Digital healthcare round-up: digital uptake, machine learning, Nokia joins medtech boom and more

A round-up of this week’s top digital healthcare news. Marco Ricci reports.

Doubts fuelling a lack of excellence in digital healthcare?

There is no doubt that digital is the way forward for healthcare, whether through mobile disease management applications or revolutionary training and education tools for healthcare professionals.

Unfortunately, its adoption by businesses, in the UK and worldwide, does not match the current expectations for the field. As reported last week in a study carried out by IBM and the Confederation of British Industry (CBI), British businesses are still wavering in their willingness to integrate digital technologies into their methodologies – regardless of the shared opinion of almost all companies involved that they have the potential to revolutionise their business.

The apparent unwillingness to fully embrace digital was compounded this week by results released from Wave 1 of Enspektos’ State of Digital Health Innovation Study. The research, that included 150 people with in-depth knowledge of their company’s digital health innovation efforts, revealed a concerningly low 5% of global healthcare leaders truly operating at the highest level of digital excellence.

The argument can be made that digital health is still in its infancy, however the similarities between both studies’ results suggest opportunities are being missed.

Read more: Digital: capturing more of the healthcare ecosystem

The machines are taking over

Machine learning and computational technologies are starting to make an impact in the pharma industry. Last week saw the announcement of a collaboration between AstraZeneca with Human Longevity Inc (HLI), the Wellcome Sanger Trust Institute, and the Institute of Molecular Medicine, Finland, which will use machine learning technologies supplied by HLI in order to discover new drugs by ‘mining’ a vast database of genomic information.

This week, US cloud-based radiology service provider Imaging Advantage launched its own machine-learning initiative named Singularity Healthcare. The project brings together top names from the Massachusetts Institute of Technology and Harvard Medical School to develop an artificial intelligence (AI) capable of pre-reading x-rays and identifying potential areas of disease or injury. The AI will continuously learn from Imaging Advantage’s image database of 7 billion digital x-rays.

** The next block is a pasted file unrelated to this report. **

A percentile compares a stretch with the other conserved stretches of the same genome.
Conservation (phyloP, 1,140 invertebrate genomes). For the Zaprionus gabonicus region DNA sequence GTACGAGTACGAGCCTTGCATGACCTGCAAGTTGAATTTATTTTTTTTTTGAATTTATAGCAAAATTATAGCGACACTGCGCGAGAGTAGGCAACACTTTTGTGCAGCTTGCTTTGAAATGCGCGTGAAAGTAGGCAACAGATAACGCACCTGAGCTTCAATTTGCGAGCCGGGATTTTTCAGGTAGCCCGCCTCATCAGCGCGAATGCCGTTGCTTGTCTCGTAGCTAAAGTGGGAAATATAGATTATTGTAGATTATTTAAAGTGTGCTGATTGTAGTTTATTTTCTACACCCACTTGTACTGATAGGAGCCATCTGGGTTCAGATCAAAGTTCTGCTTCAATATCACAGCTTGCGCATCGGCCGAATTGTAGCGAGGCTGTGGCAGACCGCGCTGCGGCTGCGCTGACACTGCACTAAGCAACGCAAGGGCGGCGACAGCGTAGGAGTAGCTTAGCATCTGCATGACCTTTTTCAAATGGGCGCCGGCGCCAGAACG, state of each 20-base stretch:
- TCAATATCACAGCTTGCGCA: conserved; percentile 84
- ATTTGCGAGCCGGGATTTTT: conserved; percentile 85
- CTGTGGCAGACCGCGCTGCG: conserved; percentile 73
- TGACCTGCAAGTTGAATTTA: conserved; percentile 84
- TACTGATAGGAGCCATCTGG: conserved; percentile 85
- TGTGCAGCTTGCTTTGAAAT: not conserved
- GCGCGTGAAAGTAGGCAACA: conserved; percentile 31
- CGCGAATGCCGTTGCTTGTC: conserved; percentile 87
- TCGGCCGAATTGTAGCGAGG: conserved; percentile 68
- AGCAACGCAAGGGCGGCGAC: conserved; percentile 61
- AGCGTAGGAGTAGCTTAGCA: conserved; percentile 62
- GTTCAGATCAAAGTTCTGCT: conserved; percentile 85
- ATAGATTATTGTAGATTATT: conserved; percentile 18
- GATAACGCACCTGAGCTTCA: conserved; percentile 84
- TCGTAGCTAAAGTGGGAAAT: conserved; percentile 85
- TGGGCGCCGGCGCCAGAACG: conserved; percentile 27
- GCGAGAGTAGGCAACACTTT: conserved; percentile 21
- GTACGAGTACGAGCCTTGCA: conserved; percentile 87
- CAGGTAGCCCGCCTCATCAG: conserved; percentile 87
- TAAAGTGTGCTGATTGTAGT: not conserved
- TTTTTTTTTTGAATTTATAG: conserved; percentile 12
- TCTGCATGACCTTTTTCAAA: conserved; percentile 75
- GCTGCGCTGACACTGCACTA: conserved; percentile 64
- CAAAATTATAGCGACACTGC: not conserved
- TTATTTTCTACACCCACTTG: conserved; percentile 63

Although currently focused on x-rays, the company intends to extend the platform to other diagnostic scans such as CT and MRI scans.

Pfizer and Roche also made waves in the digital tech field this week with their joint investment in microbiome specialist Second Genome. The investment was part of the $42.6 million raised during a series B funding round and will go towards the development of Second Genome’s Microbiome Discovery Platform, which will combine computational biology, genomics and phenotypic screening to better understand the origins of human diseases.

Nokia enters the realm of digital health

Former mobile phone giant Nokia is the latest brand to switch its focus to digital healthcare with the announcement this week that it is to acquire digital health specialist Withings in a deal worth $191 million.

The acquisition, coming almost exactly two years after Nokia sold its mobile phone division to Microsoft, is part of Nokia’s 10-year plan to regain a leading status in consumer electronics, part of which is to enter the digital healthcare market.

Its Nokia Technologies arm will gain Withings’ broad range of solutions, including activity trackers, weighing scales and blood pressure monitors, many of which have compatible apps, advancing Nokia’s plans to move forward in preventive health and patient care.

Already this year, the division has also unveiled its virtual reality Ozo camera and announced a multi-year deal with Disney, which will use the 360-degree camera to shoot video and marketing materials around its upcoming film releases.

The Ozo camera launched by Nokia.

The news of Nokia’s venture into healthcare comes a week after consumer electronics brand Fitbit announced its intention to enter the electronics-cum-healthcare solutions market, where Apple and Google already dominate.

The deal is expected to close in early Q3, 2016.

Also in the news:

About the author:

Marco Ricci is Staff Writer at pharmaphorum. Contact him at: marco.ricci@pharmaphorum.com or on Twitter @pharmaphorum_MR